however if you did get one of those single-board computers, then you know that the default and most common setup is to simply have those connectors right on the board itself. its possible if you open the computer, you will only find a single board along with other devices like a dvd drive connected by a cable. on most computers the power supply unit actually has its own metal enclosure (and you definitely want to leave that box alone, but the *outside* of the power supply is connected to the computer case itself and generally safe-- if you cant touch the computer case itself then something is very, very wrong) though ive seen exactly one (desktop) that was so low power, it actually used a funny little dc power connector like you might plug in to charge a very old phone or cordless appliance. or an sbc.
if you have nice enough graphics, the video hardware will be on its own board-- connected to the larger board. your network is probably on the same board, unless it was upgraded to something higher (than typical) speed for some reason, or if (for some reason) you needed more than one network connection (if you wanted to use the machine as a router or firewall).
what else is in there? fans, for cooling. the hard drive (fun fact, even today you can use a computer without one) where all your programs (and the os) and files are typically stored. and unless you are using an sbc, you probably have little modules that stick up (perpendicular to the largest board, usually) and those are the ram. if you upgrade your ram, you will typically replace the ones there or add others next to them. then your computer can do more things without "swapping" ram to the hard drive.
you may also find a lot of dust, which can be blown out with a smaller blower made for the purpose, or some people will literally take a leaf blower to the machine at a slight distance. either way, youre not better off doing it indoors. you can actually install filters to keep most dust from getting into your computer-- dust sits on the circuitry, making it more difficult to cool and thus less efficient. when the circuits are warmer, the computer slows down so they dont overheat. if you want a lot of hassle, you can replace your fans with a liquid cooling system instead of just putting in larger fans.
i have found that being familiar with the computer on this level is useful, but if it sounds like paying this much attention to the physical hardware is tedious or too messy for your taste, *i have good news*: there are basically two types of computer people; those who love hardware, and "software people". i dont bother much with or care much about hardware, and to be honest *you can do nearly anything you want from working with just the software*.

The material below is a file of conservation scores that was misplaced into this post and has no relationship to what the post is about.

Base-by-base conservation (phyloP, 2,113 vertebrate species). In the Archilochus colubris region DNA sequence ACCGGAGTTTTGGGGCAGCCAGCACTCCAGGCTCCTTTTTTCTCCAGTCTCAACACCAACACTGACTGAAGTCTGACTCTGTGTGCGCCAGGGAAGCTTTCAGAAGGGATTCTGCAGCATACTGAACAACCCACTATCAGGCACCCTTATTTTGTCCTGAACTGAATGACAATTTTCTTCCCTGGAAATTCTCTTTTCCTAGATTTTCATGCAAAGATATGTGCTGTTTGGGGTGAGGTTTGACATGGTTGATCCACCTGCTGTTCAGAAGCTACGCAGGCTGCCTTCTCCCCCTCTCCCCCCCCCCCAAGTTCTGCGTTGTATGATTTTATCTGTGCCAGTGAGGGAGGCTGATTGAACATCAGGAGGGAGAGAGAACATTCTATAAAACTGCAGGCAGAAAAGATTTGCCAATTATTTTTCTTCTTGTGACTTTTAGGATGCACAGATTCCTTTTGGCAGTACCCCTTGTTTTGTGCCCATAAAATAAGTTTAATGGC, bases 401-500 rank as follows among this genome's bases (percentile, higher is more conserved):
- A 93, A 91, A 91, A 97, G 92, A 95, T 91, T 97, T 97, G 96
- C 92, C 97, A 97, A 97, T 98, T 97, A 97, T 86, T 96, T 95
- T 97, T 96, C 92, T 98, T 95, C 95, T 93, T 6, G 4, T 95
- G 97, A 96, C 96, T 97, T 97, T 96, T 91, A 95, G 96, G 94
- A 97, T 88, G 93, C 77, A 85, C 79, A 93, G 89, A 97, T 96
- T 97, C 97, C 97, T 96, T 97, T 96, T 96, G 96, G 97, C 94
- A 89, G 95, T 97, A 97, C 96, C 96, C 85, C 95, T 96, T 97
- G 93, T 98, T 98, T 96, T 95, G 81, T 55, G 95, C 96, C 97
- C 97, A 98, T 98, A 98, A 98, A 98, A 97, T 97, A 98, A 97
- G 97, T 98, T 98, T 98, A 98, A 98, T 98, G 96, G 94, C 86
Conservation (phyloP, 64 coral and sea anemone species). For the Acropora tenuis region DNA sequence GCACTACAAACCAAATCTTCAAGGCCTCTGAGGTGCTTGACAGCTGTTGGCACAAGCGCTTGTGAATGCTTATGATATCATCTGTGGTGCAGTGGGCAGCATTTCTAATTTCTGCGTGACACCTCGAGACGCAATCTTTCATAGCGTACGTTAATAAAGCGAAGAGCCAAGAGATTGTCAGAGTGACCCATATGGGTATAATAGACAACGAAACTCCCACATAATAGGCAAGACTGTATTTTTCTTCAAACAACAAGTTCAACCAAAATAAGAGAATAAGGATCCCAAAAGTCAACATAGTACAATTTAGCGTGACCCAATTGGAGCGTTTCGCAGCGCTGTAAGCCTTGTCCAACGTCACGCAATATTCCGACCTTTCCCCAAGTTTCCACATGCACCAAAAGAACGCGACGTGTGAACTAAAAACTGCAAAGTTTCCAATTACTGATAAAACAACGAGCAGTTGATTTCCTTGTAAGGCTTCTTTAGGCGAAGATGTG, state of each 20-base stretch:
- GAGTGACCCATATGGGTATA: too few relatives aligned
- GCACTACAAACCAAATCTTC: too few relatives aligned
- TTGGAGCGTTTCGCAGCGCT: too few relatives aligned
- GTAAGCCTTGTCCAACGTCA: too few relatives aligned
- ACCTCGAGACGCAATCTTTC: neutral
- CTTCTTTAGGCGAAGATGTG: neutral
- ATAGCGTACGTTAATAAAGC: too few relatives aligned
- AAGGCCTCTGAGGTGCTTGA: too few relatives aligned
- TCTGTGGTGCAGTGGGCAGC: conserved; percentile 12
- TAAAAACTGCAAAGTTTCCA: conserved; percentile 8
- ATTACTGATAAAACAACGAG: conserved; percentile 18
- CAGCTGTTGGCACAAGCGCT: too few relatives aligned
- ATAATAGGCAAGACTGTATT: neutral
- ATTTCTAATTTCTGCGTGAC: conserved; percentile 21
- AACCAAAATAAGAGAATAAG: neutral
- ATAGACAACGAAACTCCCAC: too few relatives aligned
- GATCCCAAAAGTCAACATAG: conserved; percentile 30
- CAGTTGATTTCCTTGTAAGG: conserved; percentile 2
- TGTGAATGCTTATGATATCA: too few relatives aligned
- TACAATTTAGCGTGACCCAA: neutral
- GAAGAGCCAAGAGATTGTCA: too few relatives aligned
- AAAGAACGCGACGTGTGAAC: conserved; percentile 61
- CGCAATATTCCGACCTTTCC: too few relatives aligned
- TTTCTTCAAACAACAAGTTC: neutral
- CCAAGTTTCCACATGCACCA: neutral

its still very useful to know *these are two separate things*. because of marketing, and just a little bit of evil, people think of a computer as a combination of hardware and software-- like a "pc" or a "mac", or an "android" phone. there is at least some truth to that-- if you buy an android phone for example, youre *probably* never going to run anything on it other than android software, or some kind of emulator.
but a lot of that is nonsense, because you can run a mac without macos, you can run most "windows" machines without windows, and until youve done so youve never really owned your computer-- only apple or microsoft (or google) did.
in the tech world, the true concept of ownership is not based on what you purchase, but what you manage. if you run windows, macos or (generally speaking) android, your device is absolutely controlled by the makers of that software. you dont own your computer, then-- they do, while youve (essentially) leased it. you can take it and chuck it off a bridge (except for the environmental laws youd be flouting) but what you are able to do with your own property is more up to them than it is to you, so they effectively "own" it. unless that is, you remove the means that give them control-- or if you prefer, "influence" over your computer.
for the most part, vendors maintain control through your software. they may eventually have or gain additional control through "firmware" stored on chips, but a great deal of the control these companies maintain over your computing is through your operating system. fortunately, you can change that-- and its easier than it sounds.